Studentship: Evasion of host innate immunity by Newcastle disease virus (NDV) and its pathogenic consequences

Lead Research Organisation: The Pirbright Institute
Department Name: UNLISTED

Abstract

Newcastle disease virus is an important pathogen of both domesticated/wild birds. The disease is a worldwide problem with serious economic impact and sporadic outbreaks occur frequently. In the UK the disease is notifiable. The last outbreak in chickens/turkeys in the UK was 1997 but it occurred in pheasants in Southeast England in 2005 & partridges in Scotland in 2006. The disease was only controlled by expensive surveillance/slaughter policy. NDV is associated with 3 distinct pathogenic phenotypes; lentogenic, mesogenic, velogenic. Understanding molecular determinants behind these differences will be essential for more effective control measures such as vaccine production/population screening. NDV is a paramyxovirus and our experience on other paramyxoviruses demonstrates that virulence is associated with the ability to evade the host innate immune response especially the production of, and signalling response to, type I interferon. Evasion of IFN induction is a property of viral V protein. We’ve shown that paramyxoviral V proteins bind to and inhibit the pattern recognition receptor (PRR) mda5; more recently we’ve shown that V proteins inhibit the activation of the PRR RIG-I by recruiting it into an inhibitory complex, with a host factor called LGP2. The sequences of the V proteins of NDV strains of differing pathogenicity show clear differences in the domain known to interact with mda5 and LGP2. Our preliminary data indicate that these differences affect the affinity of NDV V protein for chicken mda5 and that the V protein from a lentogenic strain is less effective at inhibiting mda5 function than from a pathogenic strain. We aim to characterise these interactions in more detail and explore interactions with newly identified targets of V proteins such as chicken IRF7. We will determine if there is a tight link between control of type I IFN induction and pathogenicity; such a link would be valuable in designing attenuated strains for vaccine candidates.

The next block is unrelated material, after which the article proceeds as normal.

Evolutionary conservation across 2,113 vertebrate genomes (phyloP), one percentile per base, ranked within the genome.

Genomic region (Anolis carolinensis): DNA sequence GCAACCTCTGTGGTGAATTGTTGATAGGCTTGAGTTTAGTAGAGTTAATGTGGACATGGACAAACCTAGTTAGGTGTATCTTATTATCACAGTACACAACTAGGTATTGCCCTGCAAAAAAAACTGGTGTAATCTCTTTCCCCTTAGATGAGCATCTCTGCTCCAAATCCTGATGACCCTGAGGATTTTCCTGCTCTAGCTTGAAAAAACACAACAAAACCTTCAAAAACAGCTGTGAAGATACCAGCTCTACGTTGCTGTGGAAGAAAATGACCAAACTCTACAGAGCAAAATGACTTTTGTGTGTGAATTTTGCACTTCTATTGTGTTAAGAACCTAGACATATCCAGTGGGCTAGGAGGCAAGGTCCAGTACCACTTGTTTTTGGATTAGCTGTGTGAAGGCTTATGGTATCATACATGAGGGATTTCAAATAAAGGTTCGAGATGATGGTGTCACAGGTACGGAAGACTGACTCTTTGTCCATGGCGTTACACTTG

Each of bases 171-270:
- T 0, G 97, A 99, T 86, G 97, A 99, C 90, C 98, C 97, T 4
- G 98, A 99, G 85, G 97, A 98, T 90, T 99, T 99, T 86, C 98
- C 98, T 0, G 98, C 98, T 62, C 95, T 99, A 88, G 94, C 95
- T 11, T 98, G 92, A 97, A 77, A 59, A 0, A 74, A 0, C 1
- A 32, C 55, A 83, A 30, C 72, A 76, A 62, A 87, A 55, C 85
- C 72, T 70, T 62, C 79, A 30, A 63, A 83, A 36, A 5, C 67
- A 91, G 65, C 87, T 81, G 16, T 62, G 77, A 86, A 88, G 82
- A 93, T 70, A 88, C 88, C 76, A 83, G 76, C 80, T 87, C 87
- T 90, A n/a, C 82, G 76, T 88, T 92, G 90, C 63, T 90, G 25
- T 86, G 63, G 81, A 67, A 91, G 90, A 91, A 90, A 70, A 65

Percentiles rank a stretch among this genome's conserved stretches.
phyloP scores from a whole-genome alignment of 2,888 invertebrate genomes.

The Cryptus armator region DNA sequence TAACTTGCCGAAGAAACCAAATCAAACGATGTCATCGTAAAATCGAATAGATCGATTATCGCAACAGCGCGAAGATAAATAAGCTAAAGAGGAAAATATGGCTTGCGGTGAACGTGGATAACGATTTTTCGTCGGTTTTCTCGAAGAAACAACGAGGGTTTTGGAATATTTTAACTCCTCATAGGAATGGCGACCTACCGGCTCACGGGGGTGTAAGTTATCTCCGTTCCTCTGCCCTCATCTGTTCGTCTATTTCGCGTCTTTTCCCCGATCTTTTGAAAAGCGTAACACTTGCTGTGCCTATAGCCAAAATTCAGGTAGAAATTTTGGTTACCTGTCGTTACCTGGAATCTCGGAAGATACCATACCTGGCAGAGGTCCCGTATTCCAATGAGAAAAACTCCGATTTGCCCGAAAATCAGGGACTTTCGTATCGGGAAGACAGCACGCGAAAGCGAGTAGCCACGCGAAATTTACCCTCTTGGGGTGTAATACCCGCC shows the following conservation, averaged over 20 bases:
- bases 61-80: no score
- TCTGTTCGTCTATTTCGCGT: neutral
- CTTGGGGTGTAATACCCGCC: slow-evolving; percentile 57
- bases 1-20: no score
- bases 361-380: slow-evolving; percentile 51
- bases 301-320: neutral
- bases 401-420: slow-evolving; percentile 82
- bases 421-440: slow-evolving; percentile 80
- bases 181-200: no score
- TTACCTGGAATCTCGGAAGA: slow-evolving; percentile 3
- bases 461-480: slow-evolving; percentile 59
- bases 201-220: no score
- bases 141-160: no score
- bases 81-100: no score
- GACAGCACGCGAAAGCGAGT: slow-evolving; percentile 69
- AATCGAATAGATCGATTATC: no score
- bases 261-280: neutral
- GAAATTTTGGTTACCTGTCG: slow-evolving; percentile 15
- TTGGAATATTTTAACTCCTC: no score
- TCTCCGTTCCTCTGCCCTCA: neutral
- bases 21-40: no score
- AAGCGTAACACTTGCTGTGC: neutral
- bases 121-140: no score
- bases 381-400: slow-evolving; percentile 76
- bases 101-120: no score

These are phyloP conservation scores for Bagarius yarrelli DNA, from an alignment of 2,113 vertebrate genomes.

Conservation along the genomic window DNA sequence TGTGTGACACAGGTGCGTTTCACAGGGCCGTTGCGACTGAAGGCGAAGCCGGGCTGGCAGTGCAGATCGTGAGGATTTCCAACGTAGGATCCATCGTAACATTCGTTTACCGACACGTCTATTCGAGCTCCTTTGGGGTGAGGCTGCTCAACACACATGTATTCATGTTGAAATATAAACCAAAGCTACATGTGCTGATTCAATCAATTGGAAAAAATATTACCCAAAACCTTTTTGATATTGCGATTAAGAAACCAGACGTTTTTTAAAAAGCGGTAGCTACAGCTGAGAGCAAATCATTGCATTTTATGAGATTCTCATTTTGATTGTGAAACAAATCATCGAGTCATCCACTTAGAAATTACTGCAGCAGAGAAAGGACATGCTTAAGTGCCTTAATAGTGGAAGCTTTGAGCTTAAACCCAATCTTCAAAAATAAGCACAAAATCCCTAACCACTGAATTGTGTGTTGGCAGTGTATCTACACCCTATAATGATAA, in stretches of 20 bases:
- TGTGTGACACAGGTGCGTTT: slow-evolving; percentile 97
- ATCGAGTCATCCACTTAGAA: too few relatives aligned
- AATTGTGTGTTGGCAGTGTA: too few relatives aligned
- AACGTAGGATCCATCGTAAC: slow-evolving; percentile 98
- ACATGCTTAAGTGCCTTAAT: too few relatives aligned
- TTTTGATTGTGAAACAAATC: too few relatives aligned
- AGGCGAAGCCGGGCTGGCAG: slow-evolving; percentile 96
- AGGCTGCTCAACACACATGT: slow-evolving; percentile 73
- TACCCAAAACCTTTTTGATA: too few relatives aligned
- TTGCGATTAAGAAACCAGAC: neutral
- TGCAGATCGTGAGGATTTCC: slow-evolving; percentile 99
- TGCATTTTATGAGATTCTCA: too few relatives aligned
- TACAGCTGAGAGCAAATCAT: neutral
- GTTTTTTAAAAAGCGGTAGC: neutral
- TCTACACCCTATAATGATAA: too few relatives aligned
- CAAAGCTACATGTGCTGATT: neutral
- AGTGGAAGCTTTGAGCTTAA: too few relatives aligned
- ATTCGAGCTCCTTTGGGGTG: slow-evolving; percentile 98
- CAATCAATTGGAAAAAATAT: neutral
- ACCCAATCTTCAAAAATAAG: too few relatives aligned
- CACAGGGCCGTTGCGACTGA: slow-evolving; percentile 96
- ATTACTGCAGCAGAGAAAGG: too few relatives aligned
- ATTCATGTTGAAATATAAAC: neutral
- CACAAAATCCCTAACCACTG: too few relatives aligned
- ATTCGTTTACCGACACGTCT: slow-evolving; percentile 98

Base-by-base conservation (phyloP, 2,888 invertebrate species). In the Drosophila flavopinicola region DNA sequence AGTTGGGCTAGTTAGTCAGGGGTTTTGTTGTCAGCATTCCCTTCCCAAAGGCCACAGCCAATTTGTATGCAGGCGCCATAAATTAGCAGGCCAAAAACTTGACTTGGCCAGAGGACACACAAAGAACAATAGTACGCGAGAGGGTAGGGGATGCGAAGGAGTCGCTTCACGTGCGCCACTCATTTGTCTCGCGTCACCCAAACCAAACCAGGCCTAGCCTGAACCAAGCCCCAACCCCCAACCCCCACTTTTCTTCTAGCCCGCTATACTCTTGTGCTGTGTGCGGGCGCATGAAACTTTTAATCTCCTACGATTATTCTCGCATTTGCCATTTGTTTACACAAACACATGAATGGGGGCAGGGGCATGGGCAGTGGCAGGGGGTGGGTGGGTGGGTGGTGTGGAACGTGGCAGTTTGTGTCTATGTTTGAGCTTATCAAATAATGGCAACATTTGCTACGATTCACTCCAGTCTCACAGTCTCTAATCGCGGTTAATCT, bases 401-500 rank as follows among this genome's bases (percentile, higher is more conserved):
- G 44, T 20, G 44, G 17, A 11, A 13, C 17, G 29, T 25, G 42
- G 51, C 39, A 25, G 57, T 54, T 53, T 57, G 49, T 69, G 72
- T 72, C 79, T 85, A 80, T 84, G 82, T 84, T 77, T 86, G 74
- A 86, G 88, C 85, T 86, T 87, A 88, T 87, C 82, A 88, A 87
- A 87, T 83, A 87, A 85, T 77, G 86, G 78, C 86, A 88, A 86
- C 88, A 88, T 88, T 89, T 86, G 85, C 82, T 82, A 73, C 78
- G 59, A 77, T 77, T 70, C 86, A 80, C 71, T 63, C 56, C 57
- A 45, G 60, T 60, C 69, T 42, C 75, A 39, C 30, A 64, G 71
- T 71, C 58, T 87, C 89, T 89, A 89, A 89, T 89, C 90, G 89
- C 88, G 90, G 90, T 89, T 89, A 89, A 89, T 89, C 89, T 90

Publications

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